Browsing M.A. Social Justice and Equity Studies by Subject "Graffiti"
Now showing items 1-1 of 1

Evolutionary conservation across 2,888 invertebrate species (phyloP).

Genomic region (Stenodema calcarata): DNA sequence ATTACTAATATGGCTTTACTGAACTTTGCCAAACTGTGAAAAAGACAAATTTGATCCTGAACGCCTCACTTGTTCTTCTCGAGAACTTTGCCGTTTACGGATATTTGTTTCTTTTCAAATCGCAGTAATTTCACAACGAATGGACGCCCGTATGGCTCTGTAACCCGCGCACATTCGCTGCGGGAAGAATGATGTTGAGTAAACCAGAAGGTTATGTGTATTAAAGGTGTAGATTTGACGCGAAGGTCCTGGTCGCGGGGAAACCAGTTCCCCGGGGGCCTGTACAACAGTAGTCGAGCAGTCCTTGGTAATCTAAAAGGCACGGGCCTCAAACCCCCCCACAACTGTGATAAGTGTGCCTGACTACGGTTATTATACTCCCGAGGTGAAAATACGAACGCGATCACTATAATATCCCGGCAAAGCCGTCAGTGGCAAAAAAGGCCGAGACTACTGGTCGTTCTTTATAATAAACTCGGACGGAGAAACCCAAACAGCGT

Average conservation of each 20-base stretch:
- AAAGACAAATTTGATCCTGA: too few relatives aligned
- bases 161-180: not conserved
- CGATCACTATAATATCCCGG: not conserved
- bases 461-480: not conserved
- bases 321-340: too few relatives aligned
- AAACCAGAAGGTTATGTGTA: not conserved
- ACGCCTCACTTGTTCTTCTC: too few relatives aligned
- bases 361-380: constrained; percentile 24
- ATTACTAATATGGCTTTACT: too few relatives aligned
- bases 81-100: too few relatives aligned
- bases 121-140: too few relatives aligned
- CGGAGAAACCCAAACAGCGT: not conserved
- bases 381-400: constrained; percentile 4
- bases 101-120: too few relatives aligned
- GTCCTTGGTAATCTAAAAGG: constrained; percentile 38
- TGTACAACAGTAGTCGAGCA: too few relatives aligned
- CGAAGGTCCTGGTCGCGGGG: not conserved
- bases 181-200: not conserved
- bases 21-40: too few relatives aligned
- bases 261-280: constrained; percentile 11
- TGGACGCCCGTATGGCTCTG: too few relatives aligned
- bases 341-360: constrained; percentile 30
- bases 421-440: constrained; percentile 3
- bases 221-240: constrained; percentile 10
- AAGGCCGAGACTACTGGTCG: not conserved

Graffiti, memory and contested space : mnemonic initiatives following trauma and/or repression in Buenos Aires, ArgentinaGraffiti, Memory and Contested Space: Mnemonic Initiatives Following Periods of Trauma and/or Repression in Buenos Aires, Argentina This thesis concerns the popular articulation ofmemory following periods or incidents of trauma in Argentina. I am interested in how groups lay claim to various public spaces in the city and how they convert these spaces into mnemonic battlegrounds. In considering these spaces of trauma and places of memory, I am primarily interested in how graffiti writing (stencils, spray-paint, signatures, etchings, wall-paintings, murals and installations) is used to make these spaces transmit particular memories that impugn official versions of the past. This thesis draws on literatures focused on popular/public memory. Scholars argue that memory is socially constructed and thus actively contested. Marginal initiatives such as graffiti writing challenge the memory projects of the state as well as state projects that are perceived by citizens to be 'inadequate,' 'inappropriate,' and/or as promoting the erasure of memory. Many of these initiatives are a reaction to the proreconciliation and pro-oblivion strategies of previous governments. I outline that the history of silences and impunity, and a longstanding emphasis on reconciliation at the expense of truth and justice has created an environment of vulnerable memory in Argentina. Popular memory entrepreneurs react by aggressively articulating their memories in time and in space. As a result of this intense memory work, the built landscape in Buenos Aires is dotted with mnemonic initiatives that aim to contradict or subvert officially sanctioned memories. I also suggest that memory workers in Argentina persistently and carefially use the sites of trauma as well as key public spaces to ensure official as well as popular audiences . The data for this project was collected in five spaces in Buenos Aires, the Plaza de Mayo, Plaza Congreso, La Republica Cromanon nightclub, Avellaneda Train Station and El Olimpo, a former detention centre from the military dictatorship.